Lackey baffles Red Sox, deals Angels series lead
Right when Torii Hunter's three-run homer hit the rock pile beyond center field at Angel Stadium, two bursts of fireworks shot up from the artificial boulders.
The moment hardly needed the pyrotechnic punctuation. After several years of playoff frustrations against the Boston Red Sox, the Angels finally have a breakthrough.
John Lackey pitched into the eighth inning of his first postseason victory since 2002, and Hunter's big hit in the fifth inning sent the Angels to a 5-0 victory over their longtime playoff nemesis in their first-round opener Thursday night.
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While Lackey's steady brilliance kept Boston off the postseason scoreboard for the first time in 14 years, Hunter's shot broke open a scoreless game. It also seemed to topple any mental barriers Los Angeles might have faced against the Red Sox, who ended three of the Angels' past five seasons in the division series, winning nine of 10 games.
"Whatever the hex is, I guess somebody un-hexed it," Angels leadoff hitter Chone Figgins said. "We've played tight games with them before, and they came out on top. But we had the ace going on the mound, and Torii got a big hit."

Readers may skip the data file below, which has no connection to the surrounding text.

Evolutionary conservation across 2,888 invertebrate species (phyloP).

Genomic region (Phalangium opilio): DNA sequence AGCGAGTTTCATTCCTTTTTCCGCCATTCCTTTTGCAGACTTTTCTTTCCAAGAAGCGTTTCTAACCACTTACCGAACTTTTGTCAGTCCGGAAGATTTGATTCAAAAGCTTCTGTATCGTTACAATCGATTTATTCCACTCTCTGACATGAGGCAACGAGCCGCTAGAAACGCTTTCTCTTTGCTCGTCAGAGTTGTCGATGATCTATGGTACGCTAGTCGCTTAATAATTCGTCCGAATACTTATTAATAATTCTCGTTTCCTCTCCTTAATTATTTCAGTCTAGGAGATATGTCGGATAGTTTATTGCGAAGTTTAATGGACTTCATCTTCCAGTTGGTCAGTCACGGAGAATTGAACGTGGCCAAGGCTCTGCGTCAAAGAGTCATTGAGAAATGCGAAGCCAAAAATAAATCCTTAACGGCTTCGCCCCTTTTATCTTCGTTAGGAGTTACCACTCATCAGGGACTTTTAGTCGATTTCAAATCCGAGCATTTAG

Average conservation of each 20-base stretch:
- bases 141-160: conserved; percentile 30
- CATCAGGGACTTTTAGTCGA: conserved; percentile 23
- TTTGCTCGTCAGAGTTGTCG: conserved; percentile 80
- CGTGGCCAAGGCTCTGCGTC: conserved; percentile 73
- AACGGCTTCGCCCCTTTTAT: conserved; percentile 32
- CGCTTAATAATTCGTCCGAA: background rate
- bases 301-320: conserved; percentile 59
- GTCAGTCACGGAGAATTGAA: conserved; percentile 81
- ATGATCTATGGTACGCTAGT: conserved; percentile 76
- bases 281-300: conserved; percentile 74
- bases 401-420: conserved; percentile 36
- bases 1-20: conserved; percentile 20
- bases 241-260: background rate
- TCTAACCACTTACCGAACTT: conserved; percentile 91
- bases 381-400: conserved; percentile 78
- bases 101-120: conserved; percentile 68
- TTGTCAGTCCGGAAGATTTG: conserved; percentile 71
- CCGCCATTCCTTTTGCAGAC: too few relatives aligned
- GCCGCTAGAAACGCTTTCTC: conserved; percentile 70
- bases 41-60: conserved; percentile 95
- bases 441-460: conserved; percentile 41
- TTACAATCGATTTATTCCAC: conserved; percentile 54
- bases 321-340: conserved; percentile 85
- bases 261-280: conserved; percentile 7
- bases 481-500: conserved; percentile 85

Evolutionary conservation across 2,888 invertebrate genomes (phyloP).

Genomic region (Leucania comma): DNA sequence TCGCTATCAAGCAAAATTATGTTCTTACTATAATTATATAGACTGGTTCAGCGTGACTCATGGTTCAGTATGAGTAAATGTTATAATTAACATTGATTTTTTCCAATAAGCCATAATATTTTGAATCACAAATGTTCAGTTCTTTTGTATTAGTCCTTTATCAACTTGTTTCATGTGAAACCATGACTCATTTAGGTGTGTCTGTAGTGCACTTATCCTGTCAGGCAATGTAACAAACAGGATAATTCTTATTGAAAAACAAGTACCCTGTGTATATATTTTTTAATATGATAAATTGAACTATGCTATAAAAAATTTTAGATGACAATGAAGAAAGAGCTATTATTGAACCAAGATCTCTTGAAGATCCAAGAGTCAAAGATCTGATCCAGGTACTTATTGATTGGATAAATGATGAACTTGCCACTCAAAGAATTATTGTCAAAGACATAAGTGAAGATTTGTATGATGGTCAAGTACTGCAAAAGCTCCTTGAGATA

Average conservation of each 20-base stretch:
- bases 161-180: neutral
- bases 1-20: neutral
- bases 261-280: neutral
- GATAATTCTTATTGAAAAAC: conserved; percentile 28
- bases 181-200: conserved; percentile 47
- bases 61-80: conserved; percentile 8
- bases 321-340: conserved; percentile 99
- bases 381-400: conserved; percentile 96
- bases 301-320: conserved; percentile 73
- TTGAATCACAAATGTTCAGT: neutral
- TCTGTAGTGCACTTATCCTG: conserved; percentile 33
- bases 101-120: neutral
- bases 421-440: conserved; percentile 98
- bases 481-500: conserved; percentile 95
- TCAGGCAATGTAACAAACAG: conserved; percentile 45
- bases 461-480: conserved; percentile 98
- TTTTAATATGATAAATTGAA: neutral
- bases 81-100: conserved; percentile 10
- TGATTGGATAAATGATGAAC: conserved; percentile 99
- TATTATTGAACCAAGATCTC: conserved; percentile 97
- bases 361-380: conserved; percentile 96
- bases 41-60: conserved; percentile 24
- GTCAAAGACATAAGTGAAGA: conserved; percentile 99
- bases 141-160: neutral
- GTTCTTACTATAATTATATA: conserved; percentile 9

Boston didn't manage an extra-base hit while getting shut out in the playoffs for the first time since Game 2 of the 1995 division series against Cleveland. The shutout was the first in the Angels' 53-game postseason history.
Game 2 is Friday night at Angel Stadium, with Boston's Josh Beckett facing Jered Weaver.
The AL West champion Angels snapped a six-game home playoff losing streak behind Lackey, who used fine control and good defense to win in the postseason for the first time since Game 7 of the World Series seven years ago.
"(Lackey) went out there and set the tone early," Hunter said. "Man, we were so pumped up from then on. I'm excited about this start today."
After striking out four and allowing four singles over 7 1-3 innings, Lackey doffed his cap to a standing ovation. Darren Oliver finished up with 1 2-3 innings of hitless relief.
"Even in the bullpen, I knew my arm was feeling good," said Lackey, who pitched just once in the previous 11 days. "The extra rest that I had really helped me out. I really felt like my arm was pretty live tonight. ... Our fans get dogged for not being loud enough, but they brought it tonight, and that ovation I got coming off the mound meant a lot to me."
Jon Lester allowed four hits over six innings for the wild-card Red Sox, who had won five straight playoff series openers. Lester wasn't as sharp as Lackey during his second loss since July 19, but he avoided trouble until the fifth.